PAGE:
Skip to Content

How can you change the Colour of glass?


Glass is a versatile material that has been used for thousands of years. It can be formed into many shapes and sizes and has a wide range of applications. One of the interesting properties of glass is that its colour can be modified, allowing glassmakers to produce glass in different colours. There are several ways to change the colour of glass.

Add Colourants

The most common way to colour glass is by adding colourants, also known as colouring oxides. These are compounds of certain metals that provide distinct colours when added to molten glass. Some examples of common colourants used in glassmaking include:

  • Iron oxide – for green, brown, or grey glass
  • Copper oxide – for turquoise or blue glass
  • Gold chloride – for ruby red glass
  • Manganese dioxide – for purple glass
  • Cobalt oxide – for deep blue glass

The colourant is added to the raw materials during the glass melting process. As the glass melt is heated to high temperatures around 1000-1200°C, the colourant dissolves and integrates into the glass mixture. The amount of colourant added controls the depth and shade of the colour produced. Glassmakers can blend different metal oxides in various proportions to achieve the desired colour effect.

Change Glass Thickness

Another way to modify the colour of glass is by changing its thickness. Thicker sections of glass appear darker in colour than thinner sections. This is because as light travels through glass, some of it gets absorbed by the material. The farther the light has to pass through, the more absorption occurs, causing thicker glass to take on a deeper colour.

For example, a piece of clear glass can show a pale green tint when it is made into a thicker section. On the other hand, thin sections of traditionally coloured glass can appear much lighter than normal due to less light getting absorbed as it travels through the minimal material.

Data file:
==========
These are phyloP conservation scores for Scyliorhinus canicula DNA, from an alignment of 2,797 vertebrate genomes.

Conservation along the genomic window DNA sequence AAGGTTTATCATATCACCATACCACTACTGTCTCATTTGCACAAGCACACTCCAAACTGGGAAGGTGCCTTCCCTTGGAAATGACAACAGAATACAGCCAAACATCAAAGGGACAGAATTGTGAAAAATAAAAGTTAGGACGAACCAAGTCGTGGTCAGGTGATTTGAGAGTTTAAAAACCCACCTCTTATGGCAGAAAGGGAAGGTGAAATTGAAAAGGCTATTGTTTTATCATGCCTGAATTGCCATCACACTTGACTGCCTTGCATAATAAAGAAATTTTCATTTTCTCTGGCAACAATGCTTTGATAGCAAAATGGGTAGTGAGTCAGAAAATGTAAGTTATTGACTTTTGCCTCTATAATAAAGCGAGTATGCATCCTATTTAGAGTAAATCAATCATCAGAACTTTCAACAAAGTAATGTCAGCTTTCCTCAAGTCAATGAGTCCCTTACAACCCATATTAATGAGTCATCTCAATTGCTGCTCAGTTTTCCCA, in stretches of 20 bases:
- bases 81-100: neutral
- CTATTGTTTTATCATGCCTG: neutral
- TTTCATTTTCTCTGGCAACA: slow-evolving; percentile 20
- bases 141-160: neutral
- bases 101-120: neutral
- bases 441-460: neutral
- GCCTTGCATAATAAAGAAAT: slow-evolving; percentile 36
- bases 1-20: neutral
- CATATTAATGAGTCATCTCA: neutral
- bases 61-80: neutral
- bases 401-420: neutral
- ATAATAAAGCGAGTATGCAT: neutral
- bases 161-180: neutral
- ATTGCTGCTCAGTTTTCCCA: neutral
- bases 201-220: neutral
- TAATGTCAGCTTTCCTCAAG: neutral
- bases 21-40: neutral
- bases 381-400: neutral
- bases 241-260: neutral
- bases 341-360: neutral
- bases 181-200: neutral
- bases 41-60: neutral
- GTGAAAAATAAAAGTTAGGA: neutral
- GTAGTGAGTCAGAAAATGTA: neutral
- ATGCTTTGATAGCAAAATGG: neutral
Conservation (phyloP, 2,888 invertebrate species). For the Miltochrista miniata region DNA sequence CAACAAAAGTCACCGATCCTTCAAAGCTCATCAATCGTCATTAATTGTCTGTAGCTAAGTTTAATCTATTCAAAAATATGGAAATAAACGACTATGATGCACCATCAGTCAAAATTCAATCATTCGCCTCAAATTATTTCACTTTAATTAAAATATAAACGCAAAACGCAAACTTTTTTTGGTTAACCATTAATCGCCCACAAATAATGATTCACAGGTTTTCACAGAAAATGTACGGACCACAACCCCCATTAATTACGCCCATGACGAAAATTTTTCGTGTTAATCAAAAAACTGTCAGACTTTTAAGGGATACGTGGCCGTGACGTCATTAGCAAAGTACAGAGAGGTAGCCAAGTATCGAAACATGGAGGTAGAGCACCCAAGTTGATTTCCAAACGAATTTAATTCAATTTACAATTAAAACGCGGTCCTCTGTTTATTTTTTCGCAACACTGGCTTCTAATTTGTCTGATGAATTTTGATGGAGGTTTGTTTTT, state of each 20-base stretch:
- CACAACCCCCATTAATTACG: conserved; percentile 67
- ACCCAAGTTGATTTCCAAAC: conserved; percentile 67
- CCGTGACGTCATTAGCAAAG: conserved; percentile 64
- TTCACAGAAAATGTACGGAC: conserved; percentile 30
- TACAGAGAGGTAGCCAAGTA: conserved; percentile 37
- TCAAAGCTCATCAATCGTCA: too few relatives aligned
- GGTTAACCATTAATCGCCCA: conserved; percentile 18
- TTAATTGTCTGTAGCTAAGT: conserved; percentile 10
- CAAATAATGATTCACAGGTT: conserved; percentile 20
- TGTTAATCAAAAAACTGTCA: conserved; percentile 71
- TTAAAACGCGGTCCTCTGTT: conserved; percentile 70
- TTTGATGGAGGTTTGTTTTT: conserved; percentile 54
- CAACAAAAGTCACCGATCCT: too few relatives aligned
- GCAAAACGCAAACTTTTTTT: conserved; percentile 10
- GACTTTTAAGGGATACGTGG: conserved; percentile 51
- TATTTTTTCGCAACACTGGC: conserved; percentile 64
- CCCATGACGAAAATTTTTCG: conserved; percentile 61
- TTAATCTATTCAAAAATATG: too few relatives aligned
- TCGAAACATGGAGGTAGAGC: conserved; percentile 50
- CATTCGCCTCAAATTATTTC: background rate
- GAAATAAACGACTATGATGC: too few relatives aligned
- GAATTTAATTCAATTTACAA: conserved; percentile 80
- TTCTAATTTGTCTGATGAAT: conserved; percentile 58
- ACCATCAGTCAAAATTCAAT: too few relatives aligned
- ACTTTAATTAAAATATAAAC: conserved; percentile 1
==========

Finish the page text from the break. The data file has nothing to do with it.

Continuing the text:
Using variable thickness and layering clear and coloured glass is an artistic technique exploited by glassmakers to achieve desired optical effects. Stained glass windows are a prime example of using glass thickness to control colour depth.

Heat Treatment

Heating glass to high temperatures can also permanently alter its colour. When clear soda-lime glass is heated to around 600°C for extended time periods, sodium ions in the glass composition move around, causing the glass to darken slightly. The longer the exposure time, the darker the colour becomes, creating amber, brown, or even black glass.

Heating also affects the structure of coloured glass, leading to colour changes. For instance, copper ruby glass can turn into a deep opaque red when subjected to heat treatment. The heat causes the copper ions to cluster together, increasing light absorption and creating a bold red appearance. This technique is used by glass artists to create vibrant colours in glass artworks.


Exposing glass to radiation can introduce colour centres that absorb light, causing colour changes. Gamma rays, X-rays, and electron beams are commonly used to irradiate and alter the colour of glass for research and artistic purposes.

When clear soda-lime glass is irradiated with high energy rays, electron transitions within the material result in the generation of brown and pink tints based on the radiation dosage. This method allows controlled colour modification of glass.